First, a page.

LE NOURRY, le nai"ri', DENIS NICOLAS: A member of the Benedictine congregation of Saint Maur and a participant in their learned works; b. at Dieppe in 1647; d. at the abbey of Saint-Germain-des-Pres, Paris, Mar. 24, 1724. He was educated by the French Oratorians, and entered the Benedictine order at Jumieges in 1665. He wrote the introduction to Garet's edition of Cassiodorus (2 vols., Rouen, 1679), and collaborated with Duchesne and Bellaise in the edition of Ambrose, which he completed with Du Friche (2 vols., Paris, 1686-90). He edited also the treatise De mortibus persecutorum (1710), attempting to prove that it was not written by Lactantius. His chief work, however, was his Apparatus ad bibliothecam veterum patrum (2 vols., 1694-97; 2d ed., enlarged, 2 vols., 1703-15), a historical and critical treatment, to the end of the fourth century, of the authors comprised in the Maxima bibliotheca veterum patrum (27 vols., Lyons, 1677).
BIBLIOGRAPHY: Niceron, Memoires, i. 275-278; J. C. F. Hoefer, Nouvelle biographie generale, xxxviii. 680, 46 vols., Paris, 1855-56.
LENT: The forty days' fast preparatory to the celebration of Easter. The name appears in Middle English as Lenten, which goes back to Anglo-Saxon lencten, "spring" (cf. German Lenz ). The Latin name is Quadragesima, from the fortieth day before Easter, when it was approximately supposed to begin. By a similar loose calculation, the three preceding Sundays were known as Septuagesima (seventieth), Sexagesima (sixtieth), and Quinquagesima (fiftieth). Traces of the ancient variations in the length of the season still appear in the Roman Catholic practise of beginning from Septuagesima to wear vestments of violet, the Lenten color of mourning, and to omit from the services the Alleluia as an ejaculation of joy. For the history and observance of the fast, see FASTING, II.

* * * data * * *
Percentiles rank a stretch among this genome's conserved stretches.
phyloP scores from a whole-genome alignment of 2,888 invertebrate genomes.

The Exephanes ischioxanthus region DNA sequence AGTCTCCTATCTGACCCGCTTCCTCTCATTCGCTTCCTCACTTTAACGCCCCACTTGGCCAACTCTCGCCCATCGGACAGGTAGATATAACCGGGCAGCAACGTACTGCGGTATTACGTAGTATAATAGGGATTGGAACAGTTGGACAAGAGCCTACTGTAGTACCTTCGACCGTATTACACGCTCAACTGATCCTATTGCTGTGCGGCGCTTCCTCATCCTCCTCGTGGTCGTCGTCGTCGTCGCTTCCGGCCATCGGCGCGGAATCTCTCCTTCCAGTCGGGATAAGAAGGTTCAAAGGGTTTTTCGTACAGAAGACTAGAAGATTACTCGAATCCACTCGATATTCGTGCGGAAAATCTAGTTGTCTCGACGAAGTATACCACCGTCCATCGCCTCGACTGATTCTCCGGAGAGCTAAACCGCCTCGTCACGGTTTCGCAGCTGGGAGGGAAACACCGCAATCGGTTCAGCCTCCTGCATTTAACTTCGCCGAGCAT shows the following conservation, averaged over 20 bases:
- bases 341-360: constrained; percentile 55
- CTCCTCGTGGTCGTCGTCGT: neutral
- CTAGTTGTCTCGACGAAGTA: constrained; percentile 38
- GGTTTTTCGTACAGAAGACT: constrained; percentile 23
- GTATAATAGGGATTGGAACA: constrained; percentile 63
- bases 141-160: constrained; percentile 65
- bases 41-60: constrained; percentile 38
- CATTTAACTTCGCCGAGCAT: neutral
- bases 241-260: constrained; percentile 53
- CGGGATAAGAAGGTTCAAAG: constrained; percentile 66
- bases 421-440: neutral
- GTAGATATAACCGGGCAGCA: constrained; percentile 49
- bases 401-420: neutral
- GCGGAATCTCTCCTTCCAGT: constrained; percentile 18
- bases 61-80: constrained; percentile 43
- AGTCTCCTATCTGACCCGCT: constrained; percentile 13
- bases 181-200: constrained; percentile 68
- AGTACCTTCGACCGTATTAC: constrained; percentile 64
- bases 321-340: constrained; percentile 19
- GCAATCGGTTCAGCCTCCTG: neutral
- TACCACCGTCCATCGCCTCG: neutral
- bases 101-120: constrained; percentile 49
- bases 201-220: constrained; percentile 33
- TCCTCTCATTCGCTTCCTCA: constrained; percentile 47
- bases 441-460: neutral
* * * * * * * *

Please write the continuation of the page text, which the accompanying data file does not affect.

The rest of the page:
BIBLIOGRAPHY: Bingham, Origines, XXl., i (best); E. Mart6ne, De antiquis ecclesitu ritibus, iii., chaps. 18-19, Antwerp, 1737; H. Liemke, Die Quadragesimalfaeten der Kirche, Paderborn, 1853; J. H. Blunt, Dictionary of Doctrinal and Historical Theology, pp. 407-408, London, 1870; W. E. Addis and T. Arnold, Catholic Dictionary, pp. 558560, ib. 1903; DCA, ii. 972-977 (gives early literature).
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